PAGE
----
I think the reason that the few remaining sane members of the Republican Tribe still end up voting with the Republican Jihad is easy enough to explain: the Sunk Cost Effect. I first encountered this explained in one of those "Great Courses" lectures, but I'm pretty sure Dan Ariely discussed it in "Predictably Irrational." Once people have decided to take a side, toe the line and stake both their reputation and their self-concept on something, most people will not change their minds no matter how obvious it becomes that their idea is wrong, or that things have changed and their idea is now wrong. Changing means admitting to having made a mistake in the first instance. In the second, changing is admitting that all of your friends are making a mistake and probably embracing your enemies. In one case the ego cost is too high for most people, in the other the social cost is too high.

It takes some real moral fortitude to overcome either of these barriers, even more to overcome both simultaneously. Maybe, given how many of the most self-righteous right-wang loonies are religious, the left would do better by emphasizing religious values or peace, compassion and forgiveness rather than playing the identity politics game and being silent on religion for fear of offending people of different faith backgrounds )Jews, Muslims, Hindus & Buddhists). Spouting the Sermon on the Mount won't persuade too many of the right-wang Jihadis, but even in the Deep South, weaned on Hellfire and Brimstone, most people don't have that much hate in their hearts. They just go where the wind blows, and you get some mighty hot winds blowing under those revival tents. If the Democrats put some of their PR money into quoting Mr. Nice Jesus on billboards all over the country, especially in the bloodiest of red states, the message they would be sending just might start the needle moving away from anger mismanagement into sane voting behavior.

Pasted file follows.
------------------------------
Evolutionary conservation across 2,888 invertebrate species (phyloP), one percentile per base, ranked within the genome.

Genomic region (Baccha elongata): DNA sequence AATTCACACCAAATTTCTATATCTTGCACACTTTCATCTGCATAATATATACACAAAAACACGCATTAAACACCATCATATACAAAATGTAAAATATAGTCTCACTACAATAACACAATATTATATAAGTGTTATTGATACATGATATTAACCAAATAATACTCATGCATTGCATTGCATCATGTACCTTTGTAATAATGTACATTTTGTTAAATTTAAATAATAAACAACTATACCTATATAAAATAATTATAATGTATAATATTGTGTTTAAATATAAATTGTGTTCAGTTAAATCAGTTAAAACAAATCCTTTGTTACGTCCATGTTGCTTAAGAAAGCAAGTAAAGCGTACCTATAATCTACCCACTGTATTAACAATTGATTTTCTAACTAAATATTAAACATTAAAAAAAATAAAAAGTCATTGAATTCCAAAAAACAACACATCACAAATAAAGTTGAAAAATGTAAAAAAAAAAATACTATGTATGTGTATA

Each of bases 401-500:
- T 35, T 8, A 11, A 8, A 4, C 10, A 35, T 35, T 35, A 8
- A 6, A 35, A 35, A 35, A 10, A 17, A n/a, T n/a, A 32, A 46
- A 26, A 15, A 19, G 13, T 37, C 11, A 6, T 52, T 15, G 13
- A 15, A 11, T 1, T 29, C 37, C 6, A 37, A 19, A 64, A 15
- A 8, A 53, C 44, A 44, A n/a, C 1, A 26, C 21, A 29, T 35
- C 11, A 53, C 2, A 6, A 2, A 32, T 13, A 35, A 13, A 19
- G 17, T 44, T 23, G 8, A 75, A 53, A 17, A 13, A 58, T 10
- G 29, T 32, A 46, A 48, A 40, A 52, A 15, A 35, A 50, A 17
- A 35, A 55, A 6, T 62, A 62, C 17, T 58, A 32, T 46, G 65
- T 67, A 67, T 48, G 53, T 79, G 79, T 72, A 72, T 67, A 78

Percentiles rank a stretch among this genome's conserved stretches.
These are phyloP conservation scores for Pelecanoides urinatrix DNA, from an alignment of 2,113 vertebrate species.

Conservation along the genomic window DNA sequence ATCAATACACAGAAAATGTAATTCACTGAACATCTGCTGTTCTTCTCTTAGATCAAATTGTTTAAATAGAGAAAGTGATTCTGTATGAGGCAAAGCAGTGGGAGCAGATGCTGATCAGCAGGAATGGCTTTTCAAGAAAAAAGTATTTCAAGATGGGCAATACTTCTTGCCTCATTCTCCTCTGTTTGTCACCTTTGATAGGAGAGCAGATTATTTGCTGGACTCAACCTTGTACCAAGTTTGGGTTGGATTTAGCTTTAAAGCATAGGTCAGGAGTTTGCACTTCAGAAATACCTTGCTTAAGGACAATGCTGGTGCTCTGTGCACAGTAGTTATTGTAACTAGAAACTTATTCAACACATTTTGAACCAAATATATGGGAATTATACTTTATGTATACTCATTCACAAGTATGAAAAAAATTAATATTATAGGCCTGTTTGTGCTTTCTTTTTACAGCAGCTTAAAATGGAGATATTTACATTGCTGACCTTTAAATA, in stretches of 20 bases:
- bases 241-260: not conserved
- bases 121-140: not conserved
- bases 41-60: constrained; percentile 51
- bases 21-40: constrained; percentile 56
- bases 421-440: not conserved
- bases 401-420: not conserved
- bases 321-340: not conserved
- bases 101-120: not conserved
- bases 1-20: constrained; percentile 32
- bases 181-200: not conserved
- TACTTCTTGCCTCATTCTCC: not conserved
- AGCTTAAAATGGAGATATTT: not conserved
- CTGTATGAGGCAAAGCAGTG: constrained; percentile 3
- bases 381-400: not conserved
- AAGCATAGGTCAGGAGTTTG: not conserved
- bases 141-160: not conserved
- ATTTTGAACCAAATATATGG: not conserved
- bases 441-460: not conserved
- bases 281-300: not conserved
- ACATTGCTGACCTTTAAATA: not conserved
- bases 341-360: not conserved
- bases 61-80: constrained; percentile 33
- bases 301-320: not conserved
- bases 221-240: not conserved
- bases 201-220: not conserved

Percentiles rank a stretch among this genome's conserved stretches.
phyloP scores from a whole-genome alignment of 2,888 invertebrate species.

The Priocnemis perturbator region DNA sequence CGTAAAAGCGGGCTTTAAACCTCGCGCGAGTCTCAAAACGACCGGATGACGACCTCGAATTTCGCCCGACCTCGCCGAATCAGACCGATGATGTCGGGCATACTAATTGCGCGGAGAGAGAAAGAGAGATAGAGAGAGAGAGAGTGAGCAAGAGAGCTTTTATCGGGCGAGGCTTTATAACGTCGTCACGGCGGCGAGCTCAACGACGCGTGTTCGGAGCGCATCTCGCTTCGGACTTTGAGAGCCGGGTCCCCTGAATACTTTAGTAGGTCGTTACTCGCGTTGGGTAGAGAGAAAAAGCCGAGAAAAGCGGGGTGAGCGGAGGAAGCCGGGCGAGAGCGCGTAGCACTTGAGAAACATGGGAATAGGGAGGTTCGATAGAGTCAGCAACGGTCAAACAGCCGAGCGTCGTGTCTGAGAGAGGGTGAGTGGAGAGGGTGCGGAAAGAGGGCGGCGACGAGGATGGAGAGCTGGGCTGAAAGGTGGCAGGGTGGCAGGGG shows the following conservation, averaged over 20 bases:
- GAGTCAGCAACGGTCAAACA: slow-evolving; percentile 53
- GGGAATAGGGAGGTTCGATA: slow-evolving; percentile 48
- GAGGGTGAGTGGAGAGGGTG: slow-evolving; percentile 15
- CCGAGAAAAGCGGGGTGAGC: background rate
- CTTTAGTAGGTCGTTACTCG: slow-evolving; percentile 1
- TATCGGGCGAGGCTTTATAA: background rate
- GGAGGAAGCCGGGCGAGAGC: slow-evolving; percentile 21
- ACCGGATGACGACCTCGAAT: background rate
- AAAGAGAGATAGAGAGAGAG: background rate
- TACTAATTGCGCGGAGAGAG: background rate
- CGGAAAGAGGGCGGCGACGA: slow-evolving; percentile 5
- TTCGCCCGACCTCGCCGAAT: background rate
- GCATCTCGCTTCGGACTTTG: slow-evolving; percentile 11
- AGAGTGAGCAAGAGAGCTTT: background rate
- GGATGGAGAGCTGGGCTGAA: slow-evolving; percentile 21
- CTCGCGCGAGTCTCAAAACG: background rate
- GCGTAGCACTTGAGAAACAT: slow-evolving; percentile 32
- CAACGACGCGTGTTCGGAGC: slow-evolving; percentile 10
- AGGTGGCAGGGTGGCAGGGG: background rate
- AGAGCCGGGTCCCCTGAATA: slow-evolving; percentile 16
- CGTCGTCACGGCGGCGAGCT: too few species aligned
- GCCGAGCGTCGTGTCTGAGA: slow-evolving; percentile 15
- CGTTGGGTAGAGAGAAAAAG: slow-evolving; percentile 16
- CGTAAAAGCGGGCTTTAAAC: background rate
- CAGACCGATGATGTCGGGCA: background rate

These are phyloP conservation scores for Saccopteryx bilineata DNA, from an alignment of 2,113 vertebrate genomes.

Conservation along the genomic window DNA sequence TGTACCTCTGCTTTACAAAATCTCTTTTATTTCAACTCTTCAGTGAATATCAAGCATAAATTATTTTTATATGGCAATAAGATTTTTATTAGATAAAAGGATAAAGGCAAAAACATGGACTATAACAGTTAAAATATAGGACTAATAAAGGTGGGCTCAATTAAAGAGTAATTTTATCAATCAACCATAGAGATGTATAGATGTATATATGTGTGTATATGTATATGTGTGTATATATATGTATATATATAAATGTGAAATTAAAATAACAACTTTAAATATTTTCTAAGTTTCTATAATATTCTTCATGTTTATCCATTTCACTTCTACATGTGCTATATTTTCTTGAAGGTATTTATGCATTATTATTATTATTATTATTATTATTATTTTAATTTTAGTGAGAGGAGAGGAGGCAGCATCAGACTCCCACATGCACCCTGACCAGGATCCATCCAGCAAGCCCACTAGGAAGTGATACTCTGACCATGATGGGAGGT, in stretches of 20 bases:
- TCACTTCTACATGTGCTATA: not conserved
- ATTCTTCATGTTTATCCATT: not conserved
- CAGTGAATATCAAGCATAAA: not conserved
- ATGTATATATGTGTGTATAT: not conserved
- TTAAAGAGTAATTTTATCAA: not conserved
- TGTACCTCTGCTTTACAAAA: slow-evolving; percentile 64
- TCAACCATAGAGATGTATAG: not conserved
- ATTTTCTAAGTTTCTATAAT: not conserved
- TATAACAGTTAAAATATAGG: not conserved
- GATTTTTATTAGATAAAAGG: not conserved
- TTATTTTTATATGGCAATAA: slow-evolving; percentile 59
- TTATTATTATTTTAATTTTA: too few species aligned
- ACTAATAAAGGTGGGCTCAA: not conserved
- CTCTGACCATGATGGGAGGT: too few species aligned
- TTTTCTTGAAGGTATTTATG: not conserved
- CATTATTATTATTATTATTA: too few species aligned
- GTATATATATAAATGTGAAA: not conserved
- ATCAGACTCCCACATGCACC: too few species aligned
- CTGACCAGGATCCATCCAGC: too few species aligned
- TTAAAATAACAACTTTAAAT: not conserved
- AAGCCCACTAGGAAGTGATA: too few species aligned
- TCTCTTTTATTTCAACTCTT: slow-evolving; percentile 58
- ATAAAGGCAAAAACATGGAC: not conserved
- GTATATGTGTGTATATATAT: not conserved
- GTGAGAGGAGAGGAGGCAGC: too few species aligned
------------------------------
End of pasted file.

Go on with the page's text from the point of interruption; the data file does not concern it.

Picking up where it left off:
LarryHart said...

Paul SB:

Once people have decided to take a side, toe the line and stake both their reputation and their self-concept on something, most people will not change their minds no matter how obvious it becomes that their idea is wrong, or that things have changed and their idea is now wrong. Changing means admitting to having made a mistake in the first instance. In the second, changing is admitting that all of your friends are making a mistake and probably embracing your enemies.